Sunday April 09, 2017

Are tech start-ups becoming conceptual art?

In 2013, Google revealed plans to send balloons like this one to the edge of space with the lofty aim of bringing the internet to the two-thirds of the global population currently without access.

In 2013, Google revealed plans to send balloons like this one to the edge of space with the lofty aim of bringing the internet to the two-thirds of the global population currently without access. (Marty Melville/AFP/Getty Images)

Listen 10:04

Tech companies are famous for thinking big.

Earlier this year, a British company made headlines when they created a new way to deliver food relief in crisis situations. Edible drones

A few years ago, Google revealed plans to send out a network of balloons to bring the internet to people that are without access.

It makes you wonder: have tech start-ups become conceptual art?


352 Ian Bogost

Ian Bogost

"Start-ups are more like art, and art is maybe more like start-ups than you thought," says Ian Bogost.

He's a professor at Georgia Tech and a contributing editor at The Atlantic.

"Think about Twitter," says Ian.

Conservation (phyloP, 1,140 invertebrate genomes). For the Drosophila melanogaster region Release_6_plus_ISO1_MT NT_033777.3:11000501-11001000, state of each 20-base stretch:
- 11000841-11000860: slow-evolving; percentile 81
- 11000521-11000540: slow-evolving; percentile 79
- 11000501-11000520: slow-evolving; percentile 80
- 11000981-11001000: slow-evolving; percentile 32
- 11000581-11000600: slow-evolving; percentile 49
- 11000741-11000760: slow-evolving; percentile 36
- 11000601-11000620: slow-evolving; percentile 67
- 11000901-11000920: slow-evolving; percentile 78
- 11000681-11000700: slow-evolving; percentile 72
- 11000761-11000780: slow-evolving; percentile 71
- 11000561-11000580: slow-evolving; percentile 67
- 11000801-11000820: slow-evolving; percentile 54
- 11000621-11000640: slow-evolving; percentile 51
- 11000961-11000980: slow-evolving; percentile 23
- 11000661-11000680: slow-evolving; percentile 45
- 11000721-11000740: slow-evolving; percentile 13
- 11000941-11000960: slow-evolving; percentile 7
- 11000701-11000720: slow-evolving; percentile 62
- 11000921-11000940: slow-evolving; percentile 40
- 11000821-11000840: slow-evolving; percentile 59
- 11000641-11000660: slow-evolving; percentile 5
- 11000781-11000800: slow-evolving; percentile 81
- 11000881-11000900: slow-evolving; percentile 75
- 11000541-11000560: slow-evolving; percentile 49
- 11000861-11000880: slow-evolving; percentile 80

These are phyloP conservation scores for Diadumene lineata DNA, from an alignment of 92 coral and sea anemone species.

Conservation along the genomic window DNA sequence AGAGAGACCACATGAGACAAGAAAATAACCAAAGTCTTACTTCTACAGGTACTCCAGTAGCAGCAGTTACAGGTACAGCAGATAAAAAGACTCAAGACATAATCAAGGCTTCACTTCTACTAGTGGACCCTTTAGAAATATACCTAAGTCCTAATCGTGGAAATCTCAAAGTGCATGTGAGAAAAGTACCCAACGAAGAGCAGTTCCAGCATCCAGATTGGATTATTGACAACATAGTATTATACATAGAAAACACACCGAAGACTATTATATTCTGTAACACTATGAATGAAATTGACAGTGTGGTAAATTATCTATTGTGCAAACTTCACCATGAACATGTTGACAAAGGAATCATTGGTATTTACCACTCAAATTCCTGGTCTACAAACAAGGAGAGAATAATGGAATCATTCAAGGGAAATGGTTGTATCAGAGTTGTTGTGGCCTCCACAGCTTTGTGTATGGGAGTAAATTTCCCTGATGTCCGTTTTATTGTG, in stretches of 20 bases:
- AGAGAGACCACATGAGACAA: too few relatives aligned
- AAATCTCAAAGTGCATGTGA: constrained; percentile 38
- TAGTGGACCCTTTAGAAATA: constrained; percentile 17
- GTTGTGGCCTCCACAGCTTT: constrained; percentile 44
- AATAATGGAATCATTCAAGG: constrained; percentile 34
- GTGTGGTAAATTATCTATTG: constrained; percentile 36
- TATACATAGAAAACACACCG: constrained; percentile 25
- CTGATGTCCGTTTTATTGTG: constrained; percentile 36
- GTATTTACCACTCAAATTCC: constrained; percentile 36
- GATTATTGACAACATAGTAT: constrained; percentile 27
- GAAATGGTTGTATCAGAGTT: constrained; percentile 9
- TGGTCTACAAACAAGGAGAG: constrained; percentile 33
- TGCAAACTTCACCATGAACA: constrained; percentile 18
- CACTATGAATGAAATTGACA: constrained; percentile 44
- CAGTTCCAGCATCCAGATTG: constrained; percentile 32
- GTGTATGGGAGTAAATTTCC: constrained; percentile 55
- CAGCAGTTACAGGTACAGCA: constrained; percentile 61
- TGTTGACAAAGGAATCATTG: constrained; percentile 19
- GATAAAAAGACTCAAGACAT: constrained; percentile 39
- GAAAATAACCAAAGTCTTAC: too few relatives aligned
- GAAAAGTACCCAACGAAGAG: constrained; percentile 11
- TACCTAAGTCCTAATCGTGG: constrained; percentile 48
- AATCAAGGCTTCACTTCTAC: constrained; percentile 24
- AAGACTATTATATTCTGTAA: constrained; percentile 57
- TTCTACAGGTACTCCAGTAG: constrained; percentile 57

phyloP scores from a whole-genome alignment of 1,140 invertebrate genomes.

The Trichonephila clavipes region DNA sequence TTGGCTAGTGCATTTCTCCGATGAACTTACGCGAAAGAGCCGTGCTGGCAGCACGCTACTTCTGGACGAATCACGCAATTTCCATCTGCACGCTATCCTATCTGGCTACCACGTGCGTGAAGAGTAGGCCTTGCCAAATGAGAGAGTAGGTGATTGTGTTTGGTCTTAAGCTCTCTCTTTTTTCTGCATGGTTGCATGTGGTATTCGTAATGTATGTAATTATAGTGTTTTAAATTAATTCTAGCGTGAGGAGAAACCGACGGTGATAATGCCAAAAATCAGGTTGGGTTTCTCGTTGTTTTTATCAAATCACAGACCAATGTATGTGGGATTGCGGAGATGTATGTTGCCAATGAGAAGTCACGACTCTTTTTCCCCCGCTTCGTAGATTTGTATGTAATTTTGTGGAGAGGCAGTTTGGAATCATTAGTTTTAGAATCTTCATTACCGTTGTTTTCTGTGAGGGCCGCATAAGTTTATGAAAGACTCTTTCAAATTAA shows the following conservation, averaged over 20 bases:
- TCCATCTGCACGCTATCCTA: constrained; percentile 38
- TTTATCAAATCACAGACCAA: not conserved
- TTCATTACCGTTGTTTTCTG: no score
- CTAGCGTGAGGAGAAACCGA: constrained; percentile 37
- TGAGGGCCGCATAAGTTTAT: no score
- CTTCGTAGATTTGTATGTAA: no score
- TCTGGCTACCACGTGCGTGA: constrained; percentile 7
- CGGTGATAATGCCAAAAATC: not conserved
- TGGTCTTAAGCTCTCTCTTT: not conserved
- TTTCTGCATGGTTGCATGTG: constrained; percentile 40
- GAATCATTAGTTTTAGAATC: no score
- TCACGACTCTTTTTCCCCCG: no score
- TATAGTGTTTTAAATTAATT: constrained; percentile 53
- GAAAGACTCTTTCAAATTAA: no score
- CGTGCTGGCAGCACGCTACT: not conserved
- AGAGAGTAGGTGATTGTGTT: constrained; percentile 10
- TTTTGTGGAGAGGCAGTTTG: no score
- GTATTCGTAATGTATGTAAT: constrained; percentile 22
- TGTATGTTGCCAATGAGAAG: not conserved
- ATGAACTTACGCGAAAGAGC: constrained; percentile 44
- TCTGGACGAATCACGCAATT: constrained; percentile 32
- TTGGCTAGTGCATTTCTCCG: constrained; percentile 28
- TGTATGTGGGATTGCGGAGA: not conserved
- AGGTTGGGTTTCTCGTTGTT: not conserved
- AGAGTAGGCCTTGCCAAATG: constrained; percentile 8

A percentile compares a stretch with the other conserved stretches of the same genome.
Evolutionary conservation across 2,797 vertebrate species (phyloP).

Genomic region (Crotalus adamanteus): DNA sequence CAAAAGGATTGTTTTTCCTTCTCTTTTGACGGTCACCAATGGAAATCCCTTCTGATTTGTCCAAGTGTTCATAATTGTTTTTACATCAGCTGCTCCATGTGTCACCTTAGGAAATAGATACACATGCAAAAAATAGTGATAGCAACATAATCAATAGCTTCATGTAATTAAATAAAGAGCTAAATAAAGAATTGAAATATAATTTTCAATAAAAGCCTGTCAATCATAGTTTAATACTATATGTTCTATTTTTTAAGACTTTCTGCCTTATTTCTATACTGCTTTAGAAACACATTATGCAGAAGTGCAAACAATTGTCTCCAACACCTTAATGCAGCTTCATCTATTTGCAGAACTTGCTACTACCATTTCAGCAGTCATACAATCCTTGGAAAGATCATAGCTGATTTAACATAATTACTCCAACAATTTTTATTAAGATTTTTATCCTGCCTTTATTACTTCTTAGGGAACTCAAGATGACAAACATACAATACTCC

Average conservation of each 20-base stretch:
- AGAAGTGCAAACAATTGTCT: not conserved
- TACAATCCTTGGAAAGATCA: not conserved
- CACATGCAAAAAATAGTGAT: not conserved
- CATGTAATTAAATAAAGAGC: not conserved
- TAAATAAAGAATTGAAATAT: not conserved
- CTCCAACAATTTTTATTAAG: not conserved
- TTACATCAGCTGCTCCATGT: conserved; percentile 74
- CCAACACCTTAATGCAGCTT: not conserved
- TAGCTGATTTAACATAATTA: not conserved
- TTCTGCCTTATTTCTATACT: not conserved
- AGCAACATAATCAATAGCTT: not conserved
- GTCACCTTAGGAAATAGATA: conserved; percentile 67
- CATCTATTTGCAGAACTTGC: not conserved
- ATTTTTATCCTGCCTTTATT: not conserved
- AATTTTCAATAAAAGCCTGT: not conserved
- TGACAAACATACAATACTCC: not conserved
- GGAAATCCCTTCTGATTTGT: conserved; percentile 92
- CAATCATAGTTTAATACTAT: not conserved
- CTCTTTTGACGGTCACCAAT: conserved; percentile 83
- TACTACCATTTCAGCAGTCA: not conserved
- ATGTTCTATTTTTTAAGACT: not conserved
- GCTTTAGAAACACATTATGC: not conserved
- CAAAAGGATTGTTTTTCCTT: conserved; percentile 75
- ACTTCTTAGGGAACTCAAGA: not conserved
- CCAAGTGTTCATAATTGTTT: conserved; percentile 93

"If I came up with the idea of posting messages that can't be longer than 140 characters, you might think of experimental writing troops of the 20th century.

You probably wouldn't think that's a 10 billion dollar company."


Avant garde art vs. practical problem solving

But how do you know whether a startup is just a gimmicky concept, or a valuable game-changer?

"That's exactly the point," says Ian. "In some ways, it's as much an indictment of the art world as it is of the tech world to make this comparison."

Ian explains how start-ups have shifted since the dot com boom of the late '90s when internet companies focussed more on highly-functional online versions of brick and mortar stores.

In the course of the 2000s, things shifted toward new kinds of business practices.

"With that shift came this invitation that anything you can think of might be a viable startup so maybe just try it out. And that's actually a lot like the way artists work."

So what does Ian want to see going forward?

"I would like to see both artists and tech companies engage with the material world more deliberately and directly and show how the work that they are doing engages with the world we already live in, rather than just the one that we might invent as an alternative."